[filum thread, termin- boundary, -al relating to] pl., fila terminales



[folia leaves] sing., folium

frontal lobe


[front- forehead, -al relating to]



[funi- rope, -icul- little] pl., funiculi

gray column

gray commissure


[commissur- a joining]



[hypo- under or below, –thalamus inner chamber] pl., hypothalami

inferior cerebellar peduncle

(SAIR-eh-bell-ar peh-DUNG-kuls)

[infer- lower, -or quality, cerebellar relating to the cerebellum (small brain), ped- foot, -uncl- little]

inferior colliculi


[infer- lower, -or quality, colli- hill, -iculus small] sing., colliculus



[infundibulum funnel] pl., infundibula



[insula island] pl., insulae

internal capsule

[intern- inside, -al relating to, caps- box, -ula little]

lateral corticospinal tract

(LAT-er-al kohr-ti-koh-SPY-nal)

[later- side, -al relating to, cortico- bark, -spin- backbone, -al relating to, tract- trail]

lateral fissure (Sylvius fissure)

(LAT-er-al FISH-ur)

[FISHur of SILvius] [later- side, -al relating to, Franciscus Sylvius German medical professor]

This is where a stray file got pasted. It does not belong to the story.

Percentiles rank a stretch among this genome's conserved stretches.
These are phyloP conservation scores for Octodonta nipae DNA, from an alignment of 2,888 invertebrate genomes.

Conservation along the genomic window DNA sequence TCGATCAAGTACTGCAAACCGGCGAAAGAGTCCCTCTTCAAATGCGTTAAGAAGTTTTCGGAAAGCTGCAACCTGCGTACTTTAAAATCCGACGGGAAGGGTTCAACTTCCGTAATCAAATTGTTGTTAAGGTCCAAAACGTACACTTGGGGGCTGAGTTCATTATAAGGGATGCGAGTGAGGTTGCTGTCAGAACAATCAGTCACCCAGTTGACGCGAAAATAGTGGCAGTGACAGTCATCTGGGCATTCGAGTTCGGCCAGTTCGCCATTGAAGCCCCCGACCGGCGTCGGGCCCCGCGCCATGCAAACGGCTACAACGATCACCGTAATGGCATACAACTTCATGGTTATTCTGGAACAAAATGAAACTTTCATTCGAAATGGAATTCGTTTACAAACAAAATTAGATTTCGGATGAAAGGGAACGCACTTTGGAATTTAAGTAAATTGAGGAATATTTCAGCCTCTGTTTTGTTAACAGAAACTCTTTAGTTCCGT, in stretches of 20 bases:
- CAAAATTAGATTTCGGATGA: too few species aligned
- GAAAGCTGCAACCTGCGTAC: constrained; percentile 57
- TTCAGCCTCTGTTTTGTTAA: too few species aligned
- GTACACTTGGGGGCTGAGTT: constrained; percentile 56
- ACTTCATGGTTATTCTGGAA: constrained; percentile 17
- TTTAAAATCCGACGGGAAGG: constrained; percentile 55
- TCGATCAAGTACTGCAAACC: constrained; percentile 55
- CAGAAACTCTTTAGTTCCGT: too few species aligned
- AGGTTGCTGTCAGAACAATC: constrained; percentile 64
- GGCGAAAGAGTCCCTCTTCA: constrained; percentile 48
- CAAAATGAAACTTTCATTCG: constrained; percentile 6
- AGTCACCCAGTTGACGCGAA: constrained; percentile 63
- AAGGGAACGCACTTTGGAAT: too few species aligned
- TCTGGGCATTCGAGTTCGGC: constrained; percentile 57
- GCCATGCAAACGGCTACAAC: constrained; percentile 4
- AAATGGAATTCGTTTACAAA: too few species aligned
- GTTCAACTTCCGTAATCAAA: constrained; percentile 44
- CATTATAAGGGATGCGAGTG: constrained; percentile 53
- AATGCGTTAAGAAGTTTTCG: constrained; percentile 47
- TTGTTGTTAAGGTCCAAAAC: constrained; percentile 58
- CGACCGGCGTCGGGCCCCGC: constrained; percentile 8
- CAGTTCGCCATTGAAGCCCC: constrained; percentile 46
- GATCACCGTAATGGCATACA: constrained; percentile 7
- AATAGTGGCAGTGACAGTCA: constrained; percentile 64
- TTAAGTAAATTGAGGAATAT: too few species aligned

lateral spinothalamic tract

(LAT-er-al spy-notha-LAM-ik trakt)

[later- side, -al relating to, spino- backbone, -thalam- inner chamber, -ic relating to, tract- trail]

lentiform nucleus

(LEN-ti-form NOO-klee-us)

[lent- lentil (lens), –form shape, nucleus nut or kernel] pl., nuclei

limbic system


[limb- edge, -ic relating to]

longitudinal fissure

(lon-ji-TOO-dih-nal FISH-ur)

[longitud- length, -al relating to]

medulla oblongata

(meh-DUL-ah ob-long-GAH-tah)

[medulla middle, oblongata oblong] pl., medullae oblongatae



[mela- black, -ton- tone, -in substance]